A recent major clinical advance in magnetic resonance imaging (MRI) of the brain is the development of paramagnetic-sensitive sequences such as T2-weighted gradient-recalled echo and susceptibility-weighted images for the detection of cerebral microbleeds (CMBs).1,2 On brain MRI, CMBs are small (≤5 to 10 mm in diameter), round, dark-signaled lesions that consist of extravasation of blood components through fragile microvascular walls that neuropathologically represent hemosiderin-laden macrophages.2,3 Magnetic resonance imaging–detected CMBs are common in elderly individuals, coexist with ischemic stroke and intracerebral hemorrhage (ICH) of various types, and are associated with cardiovascular risks, such as hypertension and smoking, and lobar hemorrhage when underlying cerebral amyloid angiopathy is found.4 Furthermore, CMBs may have a role in determination of cognitive outcome, and because of their relationship with ICH, their presence challenges physicians to make decisions regarding administration of antithrombotics, acute thrombolytics, and other cardiovascular therapies that may lead to brain hemorrhage. In this editorial, we review an important study on the occurrence of CMBs and cognitive impairment and dementia5 and discuss the implications of CMBs on management decisions in clinical practice.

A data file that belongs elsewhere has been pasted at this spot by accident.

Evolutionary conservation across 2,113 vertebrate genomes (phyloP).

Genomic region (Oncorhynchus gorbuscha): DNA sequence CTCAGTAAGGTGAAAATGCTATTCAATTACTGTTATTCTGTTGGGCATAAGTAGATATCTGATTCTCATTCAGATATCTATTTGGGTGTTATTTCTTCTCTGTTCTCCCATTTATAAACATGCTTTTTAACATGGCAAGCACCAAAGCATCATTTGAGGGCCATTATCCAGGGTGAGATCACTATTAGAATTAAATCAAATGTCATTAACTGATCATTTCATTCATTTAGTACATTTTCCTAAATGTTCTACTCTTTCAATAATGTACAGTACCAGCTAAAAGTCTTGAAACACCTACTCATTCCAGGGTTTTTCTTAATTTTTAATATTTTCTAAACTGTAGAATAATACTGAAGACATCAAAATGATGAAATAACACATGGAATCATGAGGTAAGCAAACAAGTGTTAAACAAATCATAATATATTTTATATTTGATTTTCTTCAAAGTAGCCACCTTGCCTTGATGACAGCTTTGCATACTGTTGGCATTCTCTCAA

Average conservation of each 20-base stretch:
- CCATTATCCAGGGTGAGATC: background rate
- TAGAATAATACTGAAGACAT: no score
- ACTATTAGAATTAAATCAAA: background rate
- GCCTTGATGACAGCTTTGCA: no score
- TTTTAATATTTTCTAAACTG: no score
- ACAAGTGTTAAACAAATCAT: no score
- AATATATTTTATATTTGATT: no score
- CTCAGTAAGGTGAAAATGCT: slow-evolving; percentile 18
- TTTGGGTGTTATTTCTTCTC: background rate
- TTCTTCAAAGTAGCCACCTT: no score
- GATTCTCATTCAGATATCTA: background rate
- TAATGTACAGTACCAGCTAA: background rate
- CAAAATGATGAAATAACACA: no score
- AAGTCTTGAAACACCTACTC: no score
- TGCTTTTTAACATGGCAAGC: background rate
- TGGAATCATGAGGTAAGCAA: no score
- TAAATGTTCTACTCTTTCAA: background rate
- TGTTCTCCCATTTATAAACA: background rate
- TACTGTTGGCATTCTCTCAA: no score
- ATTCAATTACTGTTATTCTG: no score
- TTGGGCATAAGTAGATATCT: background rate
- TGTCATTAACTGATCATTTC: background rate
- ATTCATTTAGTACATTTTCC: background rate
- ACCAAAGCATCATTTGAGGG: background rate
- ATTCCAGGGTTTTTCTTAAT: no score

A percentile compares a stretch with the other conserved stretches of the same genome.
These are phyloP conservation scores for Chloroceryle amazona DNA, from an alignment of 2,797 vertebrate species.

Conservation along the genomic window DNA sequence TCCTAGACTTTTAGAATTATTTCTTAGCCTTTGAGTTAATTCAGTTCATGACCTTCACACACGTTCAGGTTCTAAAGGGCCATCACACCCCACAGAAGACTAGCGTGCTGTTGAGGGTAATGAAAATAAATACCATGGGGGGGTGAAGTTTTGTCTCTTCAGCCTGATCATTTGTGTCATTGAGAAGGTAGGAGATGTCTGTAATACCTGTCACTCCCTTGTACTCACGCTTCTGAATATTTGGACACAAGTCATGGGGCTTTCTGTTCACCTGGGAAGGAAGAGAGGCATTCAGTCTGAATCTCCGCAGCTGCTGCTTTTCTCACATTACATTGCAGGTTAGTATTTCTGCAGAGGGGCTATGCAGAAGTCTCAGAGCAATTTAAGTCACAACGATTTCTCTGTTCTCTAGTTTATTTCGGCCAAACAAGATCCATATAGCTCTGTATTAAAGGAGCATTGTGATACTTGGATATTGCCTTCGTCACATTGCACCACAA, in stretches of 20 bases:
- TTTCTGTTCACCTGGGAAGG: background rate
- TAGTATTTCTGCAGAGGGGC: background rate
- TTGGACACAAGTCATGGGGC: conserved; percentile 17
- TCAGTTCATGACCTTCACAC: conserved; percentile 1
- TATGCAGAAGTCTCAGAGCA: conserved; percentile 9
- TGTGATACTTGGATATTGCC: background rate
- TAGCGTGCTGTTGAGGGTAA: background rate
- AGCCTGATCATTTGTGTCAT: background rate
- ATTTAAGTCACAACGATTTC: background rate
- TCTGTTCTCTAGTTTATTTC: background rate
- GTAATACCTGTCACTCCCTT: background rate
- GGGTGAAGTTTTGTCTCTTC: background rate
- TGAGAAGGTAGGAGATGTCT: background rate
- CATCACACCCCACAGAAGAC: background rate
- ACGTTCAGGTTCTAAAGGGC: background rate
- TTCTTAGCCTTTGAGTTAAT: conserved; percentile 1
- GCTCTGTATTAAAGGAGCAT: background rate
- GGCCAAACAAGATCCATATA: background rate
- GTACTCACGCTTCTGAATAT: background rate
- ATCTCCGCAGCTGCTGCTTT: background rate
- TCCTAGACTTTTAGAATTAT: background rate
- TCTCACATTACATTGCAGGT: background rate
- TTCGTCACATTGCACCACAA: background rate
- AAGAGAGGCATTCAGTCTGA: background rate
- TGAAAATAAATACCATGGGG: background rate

Gorelick PB, Farooq MU. Cerebral Microbleeds, Cognition, and Therapeutic Implications. JAMA Neurol. 2016;73(8):908-910. doi:10.1001/jamaneurol.2016.1388